Ernst Bloch (1885-1977) can be called the outsider of German Marxist thought. While the members of the Frankfurt School and its extended circle have practically become household names in American academia, Bloch’s highly individualistic blend of Expressionism, Marxism, “Left” Aristotleanism, and messianism remains acknowledged by, but not assimilated into, the academic canon of Critical Theory.
There is no dearth of availability of Bloch’s work in English. Stanford University Press published Traces in 2006, the first time this work has appeared in English, and Verso made his Atheism in Christianity available again in a new edition last year.
Even with these welcome efforts, however, Bloch has at least one major work that has yet to be translated, a major study of Hegel and dialectics originally published in 1951 titled Subjekt-Objekt. Two chapters of the book have been published in academic journals (“Dialectics and Hope,” translated by Mark Ritter in New German Critique in 1976 and “The Dialectical Method,” translated by John Lamb in Man and World in 1983), but, unfortunately, the work as a whole remains unknown to the English-speaking world.
As a contribution towards bringing some much-needed attention to this important work, I am providing a brief excerpt (the first paragraph) from “The Dialectical Method” below.
The idiot never notices that everything has two side. He works with wooden ideas, with simple uniform ideas at which he can stop for breath and in which nothing happens. If he were to think a thought through to its end, he would notice that a struggle is taking place, that objections arise within which enrich it and disarrange its content. A is not always A, B must also be posited, and it it precisely consistency which shows B to be the contradiction. Above the consequent span C arises as apex and unity; that is until C splits too, and a new unity of contradictions emerges in irresistible dialectical development. Actual thought never runs in straight lines, like thought which is fixed, cut and dried, in which nothing expands or changes and which is therefore incapable of doing justice to transformation. Thought moves in triangles. These triangles, consisting of contradiction, unity, new contradiction, new unity, and so on, do not need to be schematically traced out each time. That would be incompatible with the free agility of elastic thought. Indeed, the triangle is not the only possible form, more contradictions than just this A and B are possible and they do not all have to refer to the same point of unity. But reliable, actual thought never takes a straight course, rigid and unchanged, like the rhythm of the nodding head of the pagoda or the dreadful, monomaniac, thoroughly undialectical thought of the madman. A man who continually entangles himself in contradictions is not for that a dialectician. If he cannot find his way out of the contradictions, he is much more a charlatan and, in the end, a perfect image of chaos. But thought which seeks a viable course, set on finding solutions, without going through the dialectical turn in which no determination is complete in itself, lands in chaos from the other side, namely in the chaos of rigidity. It cannot comprehend what is living and on the terrain of transformation—there is no other—with its fixed clumsiness, it will always stumble.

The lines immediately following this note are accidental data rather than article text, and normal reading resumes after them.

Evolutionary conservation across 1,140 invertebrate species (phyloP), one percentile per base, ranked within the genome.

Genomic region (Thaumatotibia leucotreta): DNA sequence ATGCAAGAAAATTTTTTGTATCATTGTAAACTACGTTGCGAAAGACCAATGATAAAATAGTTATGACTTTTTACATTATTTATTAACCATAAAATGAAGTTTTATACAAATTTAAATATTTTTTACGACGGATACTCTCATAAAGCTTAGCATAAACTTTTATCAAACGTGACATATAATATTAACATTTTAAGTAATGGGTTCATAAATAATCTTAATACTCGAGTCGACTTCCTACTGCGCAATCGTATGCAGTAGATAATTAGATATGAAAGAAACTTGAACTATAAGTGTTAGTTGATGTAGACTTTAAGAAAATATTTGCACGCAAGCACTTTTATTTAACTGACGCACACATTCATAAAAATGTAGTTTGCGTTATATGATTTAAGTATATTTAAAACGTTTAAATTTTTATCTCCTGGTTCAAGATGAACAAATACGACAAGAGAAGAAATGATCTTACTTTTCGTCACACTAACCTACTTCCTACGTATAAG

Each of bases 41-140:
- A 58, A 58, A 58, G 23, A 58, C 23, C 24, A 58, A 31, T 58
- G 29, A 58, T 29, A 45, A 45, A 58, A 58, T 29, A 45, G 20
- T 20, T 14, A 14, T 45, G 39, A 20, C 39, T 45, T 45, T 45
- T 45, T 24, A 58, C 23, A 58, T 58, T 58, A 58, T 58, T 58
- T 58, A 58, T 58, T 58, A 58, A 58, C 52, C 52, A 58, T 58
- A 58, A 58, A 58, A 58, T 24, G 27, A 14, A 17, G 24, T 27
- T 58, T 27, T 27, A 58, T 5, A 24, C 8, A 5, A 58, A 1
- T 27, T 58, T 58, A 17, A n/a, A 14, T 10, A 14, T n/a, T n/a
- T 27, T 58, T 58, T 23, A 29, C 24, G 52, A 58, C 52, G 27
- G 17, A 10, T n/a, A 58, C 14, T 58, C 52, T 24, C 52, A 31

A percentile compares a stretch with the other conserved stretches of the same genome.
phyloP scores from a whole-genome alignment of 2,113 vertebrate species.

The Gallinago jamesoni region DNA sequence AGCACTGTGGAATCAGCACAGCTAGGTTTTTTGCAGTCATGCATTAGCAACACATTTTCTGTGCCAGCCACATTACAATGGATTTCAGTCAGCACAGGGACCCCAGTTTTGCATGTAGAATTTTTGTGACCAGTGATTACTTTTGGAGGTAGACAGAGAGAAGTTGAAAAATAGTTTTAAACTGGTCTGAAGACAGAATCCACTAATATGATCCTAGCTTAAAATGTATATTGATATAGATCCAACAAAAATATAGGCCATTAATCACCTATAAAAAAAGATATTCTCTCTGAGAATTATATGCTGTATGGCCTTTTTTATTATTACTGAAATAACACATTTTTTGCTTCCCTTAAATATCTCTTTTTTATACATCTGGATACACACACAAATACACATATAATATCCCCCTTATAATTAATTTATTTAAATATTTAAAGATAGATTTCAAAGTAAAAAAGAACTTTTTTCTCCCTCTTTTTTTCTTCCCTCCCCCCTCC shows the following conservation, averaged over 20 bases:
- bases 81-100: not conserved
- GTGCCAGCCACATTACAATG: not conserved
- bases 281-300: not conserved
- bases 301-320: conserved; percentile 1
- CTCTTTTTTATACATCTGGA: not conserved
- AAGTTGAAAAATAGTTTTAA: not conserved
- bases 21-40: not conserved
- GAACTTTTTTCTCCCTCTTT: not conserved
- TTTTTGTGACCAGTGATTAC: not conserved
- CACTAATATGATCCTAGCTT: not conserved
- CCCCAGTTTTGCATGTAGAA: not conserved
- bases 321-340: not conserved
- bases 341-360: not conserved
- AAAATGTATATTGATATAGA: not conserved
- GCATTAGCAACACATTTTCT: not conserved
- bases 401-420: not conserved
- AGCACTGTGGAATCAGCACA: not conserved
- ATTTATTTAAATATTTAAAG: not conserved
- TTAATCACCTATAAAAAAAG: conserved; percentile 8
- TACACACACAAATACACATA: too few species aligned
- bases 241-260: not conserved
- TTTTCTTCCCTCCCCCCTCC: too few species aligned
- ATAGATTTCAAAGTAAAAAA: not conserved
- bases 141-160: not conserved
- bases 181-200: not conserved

Translated by John Lamb
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